Samuel George on the re-inauguration of Bolivian President Evo Morales
On January 21, Evo Morales began his third term as President of Bolivia. In office since 2006, he is now slated to continue as Bolivia’s president until 2020. President Morales, who emerged from humble origins to become Bolivia’s first indigenous president, remains very popular having won over 60 percent of the votes in last year’s election.
Outside of Latin America, casual observers often lump President Morales into the same category as populist Presidents Nicolas Maduro of Venezuela or Daniel Ortega of Nicaragua. In part, Evo has brought this on himself through his aggressive rhetoric and his ALBA affiliation. In practice, however, he has been a reasonably effective president guiding the country through years of strong and consistent growth, improved (albeit imperfect) macroeconomic stability, increased reserves and decreased poverty.
Morales has pursued nationalizations—mostly in utilities—but he has not gone overboard as have his Venezuelan counterparts. He has promoted pro-poor policies in a country in which the majority remain poor. This may not square with what the US would want, but it is not an unreasonable approach. Certain infrastructure advances, such as the cable car connecting El Alto to La Paz, are indisputable.
As President Morales prepared for his third term, we can expect his rhetoric to continue to catch headlines. But what Evo says is hardly as important as what Evo does. Moving forward, the key question is whether President Morales will maintain a semblance of level-headed in his policy approach, which has been fundamental to his effectiveness.
Economically, Bolivia will face rough global headwinds. Plummeting oil prices are indicative of a tough road ahead for commodities—especially to the degree that falling oil prices force Bolivia to cut export prices on natural gas.
Experts felt Bolivia was relatively safe as long as oil stayed above US$80 dollars per barrel (really La Paz would prefer the price closer to US$100 per barrel). Oil is currently far south of US$80, and unlikely to rebound any time soon.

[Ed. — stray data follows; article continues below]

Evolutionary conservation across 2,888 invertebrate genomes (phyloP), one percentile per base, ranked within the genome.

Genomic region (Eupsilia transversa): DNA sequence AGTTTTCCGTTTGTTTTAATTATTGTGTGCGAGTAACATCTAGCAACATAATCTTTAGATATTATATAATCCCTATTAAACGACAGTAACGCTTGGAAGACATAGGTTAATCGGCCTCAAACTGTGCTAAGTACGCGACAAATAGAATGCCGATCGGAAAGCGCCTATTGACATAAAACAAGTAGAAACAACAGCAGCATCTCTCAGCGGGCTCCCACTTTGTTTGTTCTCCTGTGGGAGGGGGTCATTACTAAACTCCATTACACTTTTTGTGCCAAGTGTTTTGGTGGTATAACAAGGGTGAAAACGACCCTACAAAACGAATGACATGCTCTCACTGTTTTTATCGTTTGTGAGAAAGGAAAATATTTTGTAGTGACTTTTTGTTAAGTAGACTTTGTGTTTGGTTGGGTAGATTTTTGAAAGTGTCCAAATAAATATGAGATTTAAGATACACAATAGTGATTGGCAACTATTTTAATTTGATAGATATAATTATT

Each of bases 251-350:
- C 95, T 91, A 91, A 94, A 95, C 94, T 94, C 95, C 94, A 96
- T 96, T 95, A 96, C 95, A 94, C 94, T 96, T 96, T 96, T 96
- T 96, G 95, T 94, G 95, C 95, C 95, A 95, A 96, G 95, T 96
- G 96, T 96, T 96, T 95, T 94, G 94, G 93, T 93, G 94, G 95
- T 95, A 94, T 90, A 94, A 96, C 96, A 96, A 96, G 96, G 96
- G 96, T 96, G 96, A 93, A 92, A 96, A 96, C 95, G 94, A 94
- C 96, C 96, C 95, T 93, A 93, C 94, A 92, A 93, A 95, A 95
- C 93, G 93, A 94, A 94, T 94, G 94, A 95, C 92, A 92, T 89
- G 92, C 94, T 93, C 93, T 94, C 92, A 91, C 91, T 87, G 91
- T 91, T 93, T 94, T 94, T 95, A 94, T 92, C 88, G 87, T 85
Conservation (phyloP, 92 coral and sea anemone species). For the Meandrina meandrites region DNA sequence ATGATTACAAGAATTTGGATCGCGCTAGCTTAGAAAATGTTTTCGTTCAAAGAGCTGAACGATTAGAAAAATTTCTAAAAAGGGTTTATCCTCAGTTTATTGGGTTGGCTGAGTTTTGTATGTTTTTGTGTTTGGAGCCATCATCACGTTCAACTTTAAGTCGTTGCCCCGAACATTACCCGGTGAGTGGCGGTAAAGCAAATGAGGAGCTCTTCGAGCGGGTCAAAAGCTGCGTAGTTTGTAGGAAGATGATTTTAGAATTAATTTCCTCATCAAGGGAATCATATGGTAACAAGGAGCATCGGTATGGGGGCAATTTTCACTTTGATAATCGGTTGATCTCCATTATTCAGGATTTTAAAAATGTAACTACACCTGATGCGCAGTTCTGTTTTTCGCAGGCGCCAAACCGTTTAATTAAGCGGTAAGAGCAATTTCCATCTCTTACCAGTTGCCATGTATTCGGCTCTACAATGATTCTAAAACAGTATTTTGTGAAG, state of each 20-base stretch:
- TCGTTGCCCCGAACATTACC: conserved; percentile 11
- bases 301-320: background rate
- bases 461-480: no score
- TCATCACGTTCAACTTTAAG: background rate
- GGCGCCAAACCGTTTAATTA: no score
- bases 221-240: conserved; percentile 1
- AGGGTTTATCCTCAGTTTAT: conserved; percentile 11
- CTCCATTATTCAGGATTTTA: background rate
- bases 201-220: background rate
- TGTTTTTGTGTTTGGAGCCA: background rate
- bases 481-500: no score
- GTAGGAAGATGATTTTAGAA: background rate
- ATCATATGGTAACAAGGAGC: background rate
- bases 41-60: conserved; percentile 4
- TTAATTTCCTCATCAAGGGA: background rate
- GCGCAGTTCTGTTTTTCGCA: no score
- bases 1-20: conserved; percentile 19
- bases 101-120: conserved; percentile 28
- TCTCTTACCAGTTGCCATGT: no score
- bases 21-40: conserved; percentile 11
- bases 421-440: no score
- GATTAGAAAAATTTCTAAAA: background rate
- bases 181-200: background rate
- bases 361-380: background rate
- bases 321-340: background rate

A significant dent in public revenue would challenge President Morales’ ability to implement and expand social programs. It will be interesting to see what comes of lithium: will the commodity slump hurt lithium? Or will falling oil prices generate greater interest in lithium? And even if lithium demand is strong, can President Morales successfully take advantage, be it through public or private ventures, to make the most of it? This will be in important part of Morales’ legacy.
Politically, it should become increasingly clear in the coming year whether Morales will respect the constitution that he himself pushed through in 2009, or whether he will scheme mechanisms that can keep him in power through 2020. His maneuvering to run for a third term suggests that he might not give up power easily. Publicly, he has stated that he will respect the constitution and retire from the presidency at the conclusion of this term.
Nevertheless, speculation swirls that he has grown accustomed to the trappings of power. If he successfully amends what is a very young constitution to allow him to run for president yet again, this would be a bad sign for Bolivian institutions, suggestion that the rules of the game are malleable and that the constitution is still a work in progress. Today it might be term limits, tomorrow something different. Either way it would suggest that to Morales, maintaining power in the short term is more important than establishing longstanding political institutions.
It is worth noting again that President Morales has not publicly stated a desire to amend or eliminate term limits in the constitution. Rather, people assume he will follow a similar path as his populist compatriots in the region where leaders have sought rule changes to stay in power.
In the next years we will see if President Morales is truly a more practical leader than many give him credit to be.